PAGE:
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This CRAZY Life

Two films tackle love, loss and memory


It’s safe to say Paul Verhoeven and François Ozon are among the best European filmmakers today. Another “safe” thing to say—each can be quite outrageous. Among Verhoeven’s films are popular American productions like Basic Instinct, Total Recall and Starship Troopers (each exceptional genre fare), but his earlier Dutch films like The 4th Man, Turkish Delight and Spetters surpass the conventional. And remember: Verhoeven made Showgirls, definitely (and blessedly) one of a kind.

Ozon’s films—like Swimming Pool, Criminal Lovers and See the Sea—may not be as wild as Verhoeven’s, but they’re nowhere near routine.

In short, Verhoeven and Ozon are often original, always interesting and usually terrific. Their last two films, both in 2016, meet those standards.

Elle (translated as “she” or “her”) is Verhoeven’s first French-language and his first feature-length film since the excellent ’06 WWII drama Black Book. Curiously, Frenchman Ozon’s Frantz takes place mostly in Germany with a mostly native German cast. Except for these odd shifts and one-word titles, each representing a gender, the films are wholly dissimilar in plot and character.

Isabelle Huppert scored a well-deserved Oscar nod for title character Elle, middle-aged Michèle who, in the film’s shocking opening scene, is brutally raped by a masked intruder. After he leaves, Michèle composes herself, gets tested for venereal disease, and gets on with her fairly complicated life.

The rapist, though, isn’t through with her. Nor, as it turns out, is she with him.

Difficult to label with a genre, Elle has elements of a traditional thriller (who is the mysterious rapist?) in its exploration of a strong woman as she deals with the sometimes-odd assortment of people interwoven in her life. They are her best friend Anna (Anne Consigny), also her business partner, designing highly successful video games with decidedly violent, sexual graphics. Unknown to Anna, Michèle’s also in a secret affair with Anna’s husband Robert (Christian Berkel).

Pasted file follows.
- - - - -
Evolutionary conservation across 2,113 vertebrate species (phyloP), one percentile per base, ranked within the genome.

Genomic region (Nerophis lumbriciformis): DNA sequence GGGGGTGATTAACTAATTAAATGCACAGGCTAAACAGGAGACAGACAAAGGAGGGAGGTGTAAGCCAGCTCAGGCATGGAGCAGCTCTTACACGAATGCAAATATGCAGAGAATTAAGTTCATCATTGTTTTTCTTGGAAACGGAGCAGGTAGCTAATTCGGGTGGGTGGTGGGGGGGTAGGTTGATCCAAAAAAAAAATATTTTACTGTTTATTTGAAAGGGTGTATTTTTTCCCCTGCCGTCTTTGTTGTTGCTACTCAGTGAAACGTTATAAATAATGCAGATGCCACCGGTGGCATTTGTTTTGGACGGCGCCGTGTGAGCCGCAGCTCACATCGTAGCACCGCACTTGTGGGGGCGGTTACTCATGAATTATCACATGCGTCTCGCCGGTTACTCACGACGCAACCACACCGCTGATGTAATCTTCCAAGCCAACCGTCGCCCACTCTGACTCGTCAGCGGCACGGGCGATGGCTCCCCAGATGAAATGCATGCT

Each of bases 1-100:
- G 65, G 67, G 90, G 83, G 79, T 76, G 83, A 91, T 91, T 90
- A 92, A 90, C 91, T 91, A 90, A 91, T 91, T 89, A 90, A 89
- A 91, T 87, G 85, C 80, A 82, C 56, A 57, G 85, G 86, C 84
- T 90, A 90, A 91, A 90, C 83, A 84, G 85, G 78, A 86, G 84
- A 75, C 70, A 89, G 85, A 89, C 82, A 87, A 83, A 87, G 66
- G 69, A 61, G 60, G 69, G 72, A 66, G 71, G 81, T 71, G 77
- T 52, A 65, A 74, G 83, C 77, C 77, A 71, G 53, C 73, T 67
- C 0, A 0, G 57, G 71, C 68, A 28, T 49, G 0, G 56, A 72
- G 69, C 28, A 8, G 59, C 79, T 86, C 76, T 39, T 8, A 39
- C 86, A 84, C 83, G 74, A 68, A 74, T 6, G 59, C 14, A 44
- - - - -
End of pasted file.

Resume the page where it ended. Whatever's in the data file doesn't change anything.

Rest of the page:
Michèle’s clueless son Vincent (Jonas Bloquet) is so madly in love with his bitchy girlfriend, he refuses to believe her biracial infant isn’t his; she’s about had it with his naiveté. More hell for Michèle: her mother Irène (Judith Magre) has a much younger live-in companion and Michèle’s monstrous father is on his deathbed in prison, convicted of a horrendous killing spree decades before when Michèle was a child and, perhaps, an unwitting accomplice.

There’s an apparently happy married couple across the street—a handsome husband and a pretty, very devout wife. Michèle might dismiss her as a religious nut, but the hunky hubby is fair game.

And don’t forget about the unknown but obsessive rapist.

Blending elements of a thriller with social satire, psychological drama and a comedy of manners, Verhoeven delivers the unexpected in Elle with Isabelle Huppert (France’s answer to Meryl Streep) in a sometimes witty, sometimes disturbing, but always convincing performance.

Frantz might be even better. It’s certainly more affecting and touching, its characters more sympathetic and appealing than the fascinating wild cards of Elle.

Set in post-WWI Germany, the story is about young Frenchman Adrien (Pierre Niney) who comes to Germany to pay his respects at the grave of German soldier Frantz Hoffmeister. In the course of his visit, he meets Frantz’s parents Hans and Magda (Ernst Stötzner, Marie Gruber) as well as Anna (Paula Beer), the dead man’s grieving fiancée.

Unwelcome by resentful townspeople, at first Adrien is  also rejected by Anna and the Hoffmeisters. Soon, though, the grieving family realizes Adrien’s guilt and sorrow reflect their own.

Reflecting bitterness and loss on both sides of the war, Frantz is at heart a love story, but far from a usual one. Watching it, you may think you know where it’s going, but I suspect you’re in for a surprise.

Filmed mostly in somber black-and-white, echoing the postwar mood, the images sometimes morph into color, usually along with the happiness of memory. It’s a marvelous technique, enhancing the complex story and its universal theme.

The concluding shot especially is as masterful and memorable as the final scene of Cinema Paradiso.

Beautiful, moving and quite credible, Frantz recalls for me two personal favorites with similar themes—2013’s Polish Oscar winner Ida and Jean-Pierre Jeunet’s A Very Long Engagement (’04) with Audrey Tautou. Frantz is an apt companion piece to both.

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